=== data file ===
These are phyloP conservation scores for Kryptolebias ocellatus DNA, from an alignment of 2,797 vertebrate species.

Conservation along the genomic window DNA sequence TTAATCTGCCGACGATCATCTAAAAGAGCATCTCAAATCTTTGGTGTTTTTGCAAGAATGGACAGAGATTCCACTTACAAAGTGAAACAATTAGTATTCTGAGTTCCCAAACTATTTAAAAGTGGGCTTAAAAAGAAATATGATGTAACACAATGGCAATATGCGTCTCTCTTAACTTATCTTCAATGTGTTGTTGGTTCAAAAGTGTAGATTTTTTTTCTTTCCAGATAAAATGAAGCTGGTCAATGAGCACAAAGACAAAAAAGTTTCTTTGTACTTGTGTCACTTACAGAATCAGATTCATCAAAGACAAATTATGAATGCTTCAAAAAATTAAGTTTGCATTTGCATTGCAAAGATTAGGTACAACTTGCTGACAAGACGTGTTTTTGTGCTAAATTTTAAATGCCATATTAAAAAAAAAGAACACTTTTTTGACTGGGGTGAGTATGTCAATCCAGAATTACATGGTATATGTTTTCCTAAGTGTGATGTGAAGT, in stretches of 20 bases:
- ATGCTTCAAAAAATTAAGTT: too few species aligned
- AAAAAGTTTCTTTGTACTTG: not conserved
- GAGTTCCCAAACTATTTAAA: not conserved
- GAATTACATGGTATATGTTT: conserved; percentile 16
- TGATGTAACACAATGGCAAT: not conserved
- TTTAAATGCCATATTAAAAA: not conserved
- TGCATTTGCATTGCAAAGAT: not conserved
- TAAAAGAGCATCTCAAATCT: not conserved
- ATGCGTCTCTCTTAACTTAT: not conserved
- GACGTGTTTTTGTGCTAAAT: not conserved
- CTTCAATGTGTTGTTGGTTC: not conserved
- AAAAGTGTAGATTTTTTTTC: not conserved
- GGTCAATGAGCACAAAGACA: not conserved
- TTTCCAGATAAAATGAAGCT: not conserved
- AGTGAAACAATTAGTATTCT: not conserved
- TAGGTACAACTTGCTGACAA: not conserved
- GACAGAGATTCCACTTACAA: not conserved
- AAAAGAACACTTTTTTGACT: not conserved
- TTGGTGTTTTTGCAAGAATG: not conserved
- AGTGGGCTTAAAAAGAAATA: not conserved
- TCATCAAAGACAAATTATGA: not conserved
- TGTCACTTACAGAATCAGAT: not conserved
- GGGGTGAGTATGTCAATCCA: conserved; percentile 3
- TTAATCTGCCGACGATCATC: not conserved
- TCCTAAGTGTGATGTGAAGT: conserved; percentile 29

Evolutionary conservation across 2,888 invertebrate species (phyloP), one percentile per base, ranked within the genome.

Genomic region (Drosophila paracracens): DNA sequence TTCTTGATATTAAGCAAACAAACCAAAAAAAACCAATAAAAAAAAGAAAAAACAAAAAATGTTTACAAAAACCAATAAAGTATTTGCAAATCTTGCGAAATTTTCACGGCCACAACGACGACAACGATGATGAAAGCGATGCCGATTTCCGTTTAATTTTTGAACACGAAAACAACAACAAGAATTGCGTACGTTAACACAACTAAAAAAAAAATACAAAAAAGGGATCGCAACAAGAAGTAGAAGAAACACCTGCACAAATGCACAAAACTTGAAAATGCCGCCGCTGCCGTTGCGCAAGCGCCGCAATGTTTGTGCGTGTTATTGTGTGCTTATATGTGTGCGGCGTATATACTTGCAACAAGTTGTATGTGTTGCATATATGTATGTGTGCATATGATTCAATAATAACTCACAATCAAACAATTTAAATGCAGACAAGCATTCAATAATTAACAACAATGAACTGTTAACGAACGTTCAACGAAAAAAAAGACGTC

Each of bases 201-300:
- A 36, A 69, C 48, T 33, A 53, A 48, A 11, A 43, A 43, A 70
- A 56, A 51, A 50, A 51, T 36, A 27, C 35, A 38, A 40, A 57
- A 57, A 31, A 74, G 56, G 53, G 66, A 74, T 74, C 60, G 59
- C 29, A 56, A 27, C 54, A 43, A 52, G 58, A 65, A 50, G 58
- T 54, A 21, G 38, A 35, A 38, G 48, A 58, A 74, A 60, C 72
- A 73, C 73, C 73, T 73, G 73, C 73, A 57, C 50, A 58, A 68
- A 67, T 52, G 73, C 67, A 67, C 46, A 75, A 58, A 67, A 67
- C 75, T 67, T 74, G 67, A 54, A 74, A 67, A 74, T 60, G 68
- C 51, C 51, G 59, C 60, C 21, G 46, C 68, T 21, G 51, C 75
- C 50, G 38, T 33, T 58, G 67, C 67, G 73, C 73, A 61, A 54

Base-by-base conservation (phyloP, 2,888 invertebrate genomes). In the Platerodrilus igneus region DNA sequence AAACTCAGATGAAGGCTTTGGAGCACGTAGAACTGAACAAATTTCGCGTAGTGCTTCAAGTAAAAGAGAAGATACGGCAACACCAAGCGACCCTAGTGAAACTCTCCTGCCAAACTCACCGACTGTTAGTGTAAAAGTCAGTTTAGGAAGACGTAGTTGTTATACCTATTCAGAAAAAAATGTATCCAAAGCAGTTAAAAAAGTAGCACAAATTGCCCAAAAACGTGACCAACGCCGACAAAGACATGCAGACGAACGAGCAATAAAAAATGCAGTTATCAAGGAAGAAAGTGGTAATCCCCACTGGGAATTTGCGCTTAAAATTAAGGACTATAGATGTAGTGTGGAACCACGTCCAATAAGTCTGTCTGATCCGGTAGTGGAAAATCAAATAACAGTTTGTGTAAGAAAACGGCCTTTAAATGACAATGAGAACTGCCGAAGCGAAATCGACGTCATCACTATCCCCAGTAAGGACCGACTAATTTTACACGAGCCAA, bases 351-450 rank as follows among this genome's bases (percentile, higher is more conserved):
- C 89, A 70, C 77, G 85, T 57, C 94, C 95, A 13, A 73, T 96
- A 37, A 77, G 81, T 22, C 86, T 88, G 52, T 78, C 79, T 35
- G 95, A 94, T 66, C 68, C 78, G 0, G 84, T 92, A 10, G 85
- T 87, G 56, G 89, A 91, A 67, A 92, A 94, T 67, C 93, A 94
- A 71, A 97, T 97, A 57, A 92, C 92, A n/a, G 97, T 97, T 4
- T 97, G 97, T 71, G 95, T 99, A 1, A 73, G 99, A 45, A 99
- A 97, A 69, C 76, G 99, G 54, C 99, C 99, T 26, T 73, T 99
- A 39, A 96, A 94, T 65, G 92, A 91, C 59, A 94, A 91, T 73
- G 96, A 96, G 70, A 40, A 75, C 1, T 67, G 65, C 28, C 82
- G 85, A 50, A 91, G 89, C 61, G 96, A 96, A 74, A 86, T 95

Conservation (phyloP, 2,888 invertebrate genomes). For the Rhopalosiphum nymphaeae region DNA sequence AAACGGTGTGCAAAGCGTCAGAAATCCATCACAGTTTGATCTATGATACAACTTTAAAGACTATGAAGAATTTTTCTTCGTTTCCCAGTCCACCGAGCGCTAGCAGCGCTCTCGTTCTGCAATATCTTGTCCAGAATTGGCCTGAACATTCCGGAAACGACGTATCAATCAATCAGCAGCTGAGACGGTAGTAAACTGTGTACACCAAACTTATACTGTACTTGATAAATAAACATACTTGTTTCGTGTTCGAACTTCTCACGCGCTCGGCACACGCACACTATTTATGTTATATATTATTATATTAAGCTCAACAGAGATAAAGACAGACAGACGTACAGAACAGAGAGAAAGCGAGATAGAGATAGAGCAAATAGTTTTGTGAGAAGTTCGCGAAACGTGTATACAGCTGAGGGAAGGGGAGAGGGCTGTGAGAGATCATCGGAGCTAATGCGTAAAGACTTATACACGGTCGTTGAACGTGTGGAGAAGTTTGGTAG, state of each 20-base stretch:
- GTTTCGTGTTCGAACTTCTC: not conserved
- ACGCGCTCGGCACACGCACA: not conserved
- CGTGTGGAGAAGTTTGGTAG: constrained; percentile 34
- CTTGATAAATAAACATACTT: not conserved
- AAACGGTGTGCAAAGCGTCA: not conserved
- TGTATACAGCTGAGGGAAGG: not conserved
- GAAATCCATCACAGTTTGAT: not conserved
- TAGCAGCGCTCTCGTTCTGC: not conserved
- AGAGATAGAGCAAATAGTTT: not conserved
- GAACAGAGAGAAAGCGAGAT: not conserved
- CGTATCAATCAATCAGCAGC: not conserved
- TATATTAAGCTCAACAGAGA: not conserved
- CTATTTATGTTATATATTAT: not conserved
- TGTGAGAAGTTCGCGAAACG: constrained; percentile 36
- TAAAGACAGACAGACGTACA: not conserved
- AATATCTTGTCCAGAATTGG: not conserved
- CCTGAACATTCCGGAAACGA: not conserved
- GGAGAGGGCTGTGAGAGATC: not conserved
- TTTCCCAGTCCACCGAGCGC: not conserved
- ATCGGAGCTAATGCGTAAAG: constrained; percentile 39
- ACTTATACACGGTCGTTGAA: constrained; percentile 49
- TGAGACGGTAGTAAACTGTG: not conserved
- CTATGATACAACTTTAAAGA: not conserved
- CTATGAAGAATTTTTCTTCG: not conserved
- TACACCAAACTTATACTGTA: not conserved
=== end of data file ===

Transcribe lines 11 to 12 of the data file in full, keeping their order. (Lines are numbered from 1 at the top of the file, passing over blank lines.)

- ATGCGTCTCTCTTAACTTAT: not conserved
- GACGTGTTTTTGTGCTAAAT: not conserved